Safe Valve Positions

Learn How to Improve the Safety Record of Fossil and Nuclear Energy Processes in Renewable Energy Process, about Amonia Storage Tanks and CAE Programs

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This article was printed in CONTROL's November 2009 edition.

"Ask the Experts"is moderated by Béla Lipták, process control consultant and editor of the Instrument Engineer's Handbook (IEH). The 4th edition of Volume 3, Process Software and Networks, is in progress. If you are qualified to contribute to this volume, or if you are qualified to answer questions in this column, or want to ask a question, write to liptakbela@aol.com.

Q: We would like to improve on the safety record of fossil and nuclear energy processes in our design of a new renewable energy process. One element of that improved performance is the selection of the safe failure position for valves. We followed the advice in your handbook on designing for mechanical, plant or instrument air and electric power supply failures. We also followed your advice on safe failure positions, such as valves being closed on heating and open on cooling. In critical cases, we are also using redundant valves with different actuators—one pneumatic and the other an electric motor—and then installing them in parallel for cooling and in series for heating applications, as you suggested.

Now, we came across a situation where the safe failure position changes with the phase of the process, and depending on the phase, it can be open, closed or the last position. Am I right that in such cases we should use double-acting and not spring-return actuators? Do you have any other advice on how to design for such situations?

George Scott
solarH2cell@aol.com

A: Your options are a function of how much you can afford to spend versus what level of safety you require. In any case, you should have backup for both your air and electric power supplies.

The less expensive solution is to use a double-acting valve with redundant solenoids to load one side or the other, or vent both as the required failure position changes.

The more expensive choice is to provide three parallel pipe runs with block valves, and select the right run for each phase of operation. If the switching needs to be fast, the block valves should be automatic.

In either case, all valves should have limit switches and the logic to make sure that valve status and operating mode requirements match.

Béla Lipták
answeremail@putman.net

A: It is not unusual to have valves with both fail-open and fail-close control systems in fossil power applications. This arrangement is usually achieved through the use of two solenoids, one for fail closed and one for fail open.

The reliability of these systems can be further improved by using redundant solenoids and a voting system, or by specifying the reliability of the instruments using IEC 61508 and the SIL rating system. Triple-redundant solenoids have been used for more than 30 years in Europe for boiler and condenser protection. Triple redundancy is being replaced by the SIL system.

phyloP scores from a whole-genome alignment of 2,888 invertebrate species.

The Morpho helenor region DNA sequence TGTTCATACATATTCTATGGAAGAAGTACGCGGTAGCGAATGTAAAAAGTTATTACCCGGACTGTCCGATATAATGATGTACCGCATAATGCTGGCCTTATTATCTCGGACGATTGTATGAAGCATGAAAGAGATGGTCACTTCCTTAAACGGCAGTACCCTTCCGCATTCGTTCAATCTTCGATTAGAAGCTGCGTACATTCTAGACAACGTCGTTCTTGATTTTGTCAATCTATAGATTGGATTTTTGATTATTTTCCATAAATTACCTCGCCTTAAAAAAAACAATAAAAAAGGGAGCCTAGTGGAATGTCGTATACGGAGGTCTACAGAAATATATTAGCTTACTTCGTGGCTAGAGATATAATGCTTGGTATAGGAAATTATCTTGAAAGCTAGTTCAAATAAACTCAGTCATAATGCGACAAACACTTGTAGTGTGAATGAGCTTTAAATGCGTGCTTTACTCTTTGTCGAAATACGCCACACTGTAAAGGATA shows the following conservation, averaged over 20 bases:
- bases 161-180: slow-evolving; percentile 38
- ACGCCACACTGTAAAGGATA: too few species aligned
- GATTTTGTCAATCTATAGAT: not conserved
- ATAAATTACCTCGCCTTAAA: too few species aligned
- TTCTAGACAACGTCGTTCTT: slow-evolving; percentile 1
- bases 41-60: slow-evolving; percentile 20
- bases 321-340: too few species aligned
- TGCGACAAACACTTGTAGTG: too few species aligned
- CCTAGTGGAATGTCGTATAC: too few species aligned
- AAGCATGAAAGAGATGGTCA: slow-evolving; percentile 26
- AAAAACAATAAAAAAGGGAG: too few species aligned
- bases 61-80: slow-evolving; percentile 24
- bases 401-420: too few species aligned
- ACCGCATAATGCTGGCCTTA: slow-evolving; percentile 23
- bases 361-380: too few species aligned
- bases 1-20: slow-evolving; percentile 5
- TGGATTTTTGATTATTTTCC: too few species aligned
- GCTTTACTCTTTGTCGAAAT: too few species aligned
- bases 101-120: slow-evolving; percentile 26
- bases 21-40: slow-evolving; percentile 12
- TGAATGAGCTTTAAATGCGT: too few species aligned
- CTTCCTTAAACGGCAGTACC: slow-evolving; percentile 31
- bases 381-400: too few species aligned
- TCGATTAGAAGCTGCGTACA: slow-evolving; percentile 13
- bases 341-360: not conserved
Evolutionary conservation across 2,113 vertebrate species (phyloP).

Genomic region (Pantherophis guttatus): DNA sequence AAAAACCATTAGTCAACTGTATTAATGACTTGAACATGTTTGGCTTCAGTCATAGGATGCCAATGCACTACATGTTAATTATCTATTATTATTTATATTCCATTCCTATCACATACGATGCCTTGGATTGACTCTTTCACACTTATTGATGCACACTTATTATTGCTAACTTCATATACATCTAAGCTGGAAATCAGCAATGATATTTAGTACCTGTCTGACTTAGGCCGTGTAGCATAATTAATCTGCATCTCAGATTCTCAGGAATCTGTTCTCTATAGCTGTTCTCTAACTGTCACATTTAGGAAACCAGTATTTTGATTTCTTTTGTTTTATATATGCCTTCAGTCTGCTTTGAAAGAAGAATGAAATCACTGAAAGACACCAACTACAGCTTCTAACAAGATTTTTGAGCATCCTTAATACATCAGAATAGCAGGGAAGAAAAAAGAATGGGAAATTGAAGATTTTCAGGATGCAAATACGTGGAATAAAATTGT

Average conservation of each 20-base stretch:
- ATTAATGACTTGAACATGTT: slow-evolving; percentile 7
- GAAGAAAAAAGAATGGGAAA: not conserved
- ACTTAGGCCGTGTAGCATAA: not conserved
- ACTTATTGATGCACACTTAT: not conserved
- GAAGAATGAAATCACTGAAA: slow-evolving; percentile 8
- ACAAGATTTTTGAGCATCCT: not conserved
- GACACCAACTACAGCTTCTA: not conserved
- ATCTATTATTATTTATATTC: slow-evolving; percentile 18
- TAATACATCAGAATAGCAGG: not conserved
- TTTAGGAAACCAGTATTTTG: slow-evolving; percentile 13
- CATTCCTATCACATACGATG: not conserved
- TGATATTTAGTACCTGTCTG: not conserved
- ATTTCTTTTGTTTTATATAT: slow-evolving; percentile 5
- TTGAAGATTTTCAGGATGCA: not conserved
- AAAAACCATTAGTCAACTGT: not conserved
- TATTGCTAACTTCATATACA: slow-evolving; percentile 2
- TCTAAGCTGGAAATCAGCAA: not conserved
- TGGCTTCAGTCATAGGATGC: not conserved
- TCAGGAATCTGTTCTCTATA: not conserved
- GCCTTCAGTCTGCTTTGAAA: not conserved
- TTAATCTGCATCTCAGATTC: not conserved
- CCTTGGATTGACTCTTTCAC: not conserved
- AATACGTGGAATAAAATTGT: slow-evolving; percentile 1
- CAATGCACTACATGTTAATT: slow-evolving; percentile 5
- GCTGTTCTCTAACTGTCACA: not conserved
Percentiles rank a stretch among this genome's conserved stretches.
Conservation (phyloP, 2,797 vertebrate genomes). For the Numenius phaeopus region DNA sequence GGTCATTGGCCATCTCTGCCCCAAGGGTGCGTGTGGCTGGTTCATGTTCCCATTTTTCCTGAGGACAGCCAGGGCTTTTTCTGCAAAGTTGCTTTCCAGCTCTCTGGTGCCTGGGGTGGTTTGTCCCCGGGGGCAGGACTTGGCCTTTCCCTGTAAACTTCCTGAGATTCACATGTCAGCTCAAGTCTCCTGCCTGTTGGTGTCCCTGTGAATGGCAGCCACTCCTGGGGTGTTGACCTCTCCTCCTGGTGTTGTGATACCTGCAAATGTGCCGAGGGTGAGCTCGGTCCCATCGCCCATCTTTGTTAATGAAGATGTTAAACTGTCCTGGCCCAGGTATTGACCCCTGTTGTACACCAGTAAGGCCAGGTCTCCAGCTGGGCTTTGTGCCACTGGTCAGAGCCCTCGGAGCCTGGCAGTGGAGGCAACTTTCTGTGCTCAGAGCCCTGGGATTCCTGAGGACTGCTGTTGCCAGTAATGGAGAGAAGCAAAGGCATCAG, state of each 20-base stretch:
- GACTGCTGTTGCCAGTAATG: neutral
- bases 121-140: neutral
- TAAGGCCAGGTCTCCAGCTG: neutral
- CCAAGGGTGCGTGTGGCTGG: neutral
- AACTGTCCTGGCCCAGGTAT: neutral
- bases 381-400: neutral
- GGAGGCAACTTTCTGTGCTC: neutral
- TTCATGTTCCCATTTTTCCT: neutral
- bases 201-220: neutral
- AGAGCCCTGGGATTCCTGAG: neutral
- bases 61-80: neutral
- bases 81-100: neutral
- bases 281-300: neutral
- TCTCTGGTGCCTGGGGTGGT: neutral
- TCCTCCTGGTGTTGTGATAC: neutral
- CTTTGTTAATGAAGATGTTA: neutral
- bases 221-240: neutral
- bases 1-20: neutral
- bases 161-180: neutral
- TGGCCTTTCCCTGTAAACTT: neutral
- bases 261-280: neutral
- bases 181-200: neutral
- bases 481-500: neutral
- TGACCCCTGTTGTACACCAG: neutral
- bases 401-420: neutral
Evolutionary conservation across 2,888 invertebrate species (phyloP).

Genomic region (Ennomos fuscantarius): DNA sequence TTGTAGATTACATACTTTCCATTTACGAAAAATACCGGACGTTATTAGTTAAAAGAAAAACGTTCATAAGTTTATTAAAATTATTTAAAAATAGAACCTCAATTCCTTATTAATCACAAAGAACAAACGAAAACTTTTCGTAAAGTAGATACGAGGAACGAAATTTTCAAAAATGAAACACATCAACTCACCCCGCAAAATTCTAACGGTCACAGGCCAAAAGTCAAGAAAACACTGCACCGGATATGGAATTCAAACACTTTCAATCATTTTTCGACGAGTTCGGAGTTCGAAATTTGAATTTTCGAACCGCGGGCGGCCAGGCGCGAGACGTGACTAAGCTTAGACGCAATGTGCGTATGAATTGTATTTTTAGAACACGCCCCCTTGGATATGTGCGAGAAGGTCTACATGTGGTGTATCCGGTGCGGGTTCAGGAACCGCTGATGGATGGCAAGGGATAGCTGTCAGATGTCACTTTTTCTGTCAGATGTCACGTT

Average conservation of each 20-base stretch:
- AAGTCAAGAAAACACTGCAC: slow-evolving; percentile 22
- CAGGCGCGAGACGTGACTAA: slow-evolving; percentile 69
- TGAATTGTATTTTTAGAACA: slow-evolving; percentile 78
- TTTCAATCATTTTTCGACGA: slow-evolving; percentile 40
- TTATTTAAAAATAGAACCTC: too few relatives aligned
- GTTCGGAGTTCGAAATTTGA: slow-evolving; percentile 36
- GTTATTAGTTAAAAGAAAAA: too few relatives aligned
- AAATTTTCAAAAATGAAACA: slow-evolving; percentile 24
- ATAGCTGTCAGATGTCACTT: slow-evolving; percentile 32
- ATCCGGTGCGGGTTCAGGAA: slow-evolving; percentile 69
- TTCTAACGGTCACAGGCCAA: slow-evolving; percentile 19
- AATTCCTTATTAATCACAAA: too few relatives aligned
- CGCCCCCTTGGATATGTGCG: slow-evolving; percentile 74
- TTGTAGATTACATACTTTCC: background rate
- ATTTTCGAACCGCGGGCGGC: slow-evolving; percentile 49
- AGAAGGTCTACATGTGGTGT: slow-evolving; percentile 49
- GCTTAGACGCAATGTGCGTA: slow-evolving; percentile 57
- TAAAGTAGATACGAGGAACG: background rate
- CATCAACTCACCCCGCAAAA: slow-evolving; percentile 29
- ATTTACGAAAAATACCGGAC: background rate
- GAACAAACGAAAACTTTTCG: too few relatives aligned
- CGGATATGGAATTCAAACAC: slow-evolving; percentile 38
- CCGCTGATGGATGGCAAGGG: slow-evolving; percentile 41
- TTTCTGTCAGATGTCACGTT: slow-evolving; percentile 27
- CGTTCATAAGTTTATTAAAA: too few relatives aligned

Stephen Freitas
sf@ccivalve.com

A: Without knowing nearly enough about the process you are using, two ways to accomplish your stated goal come to mind.

  1. Build a manifold for three automatic valves, so that each valve has manual block valves. Use an air-to-open and air-to-close spring-return valve. The third valve is double-acting. Assuming the process state changes are sufficiently spread in time, manually select the valve for each state (phase). You may have to switch the process control system as well.
  2. Many years ago, the large butterfly valve for a 7,000 hp hot-gas expansion turbine had to close quickly if the shaft to the axial compressor failed. A local power supply consisting of a cylinder of compressed nitrogen provided the pressure to operate a double-acting valve. A local pneumatic control device sensed over speed and closed the inlet valve. This solution was in operation at a large nitric acid plant owned by Hercules Powder Co. sometime in the late 1960s.

Have you done the probability analysis for everything involved in a failure, not just the air supply? Doing so would be a good idea. There is a balance between cost and risk to be considered. Intrinsic electrical safety is based on the idea that the probability of two improbable events happening at the same time is an acceptable level of risk. Is it possible in this application for one accident or fire to take out both plant air and electricity?

Bill Hawkins
bill@iaxs.net

Q: Below is a question about an ammonia storage tank:

  • Content of tank: Liquid ammonia (not corrosive)
  • Max liquid level: 19.55 m
  • Density at normal operating temperature (vapor/liq.): 0.776/675.7 kg/m3
  • Liquid viscosity: 0.25 cp
  • Normal operating temperature: -35.1 ˚C
  • Operating pressure: 0.05 barg.

We need a level transmitter with an accuracy of ±1 mm. The transmitter would be installed on the roof of tank on an 8-in. nozzle on the top of the tank. I don't know which to use—servo LT or guided wave radar? What are the benefits and limitations of each?

Mina Movahedinia
mina.movahedinia@gmail.com

A: Radar will provide the best accuracy, but it will not be inexpensive. I suggest checking with either custody transfer meter folks such as Saab, which is now part of Rosemount, or others such as Magnetrol for guided wave radar solutions.

Ian verhappen
iverhappen@gmail.com

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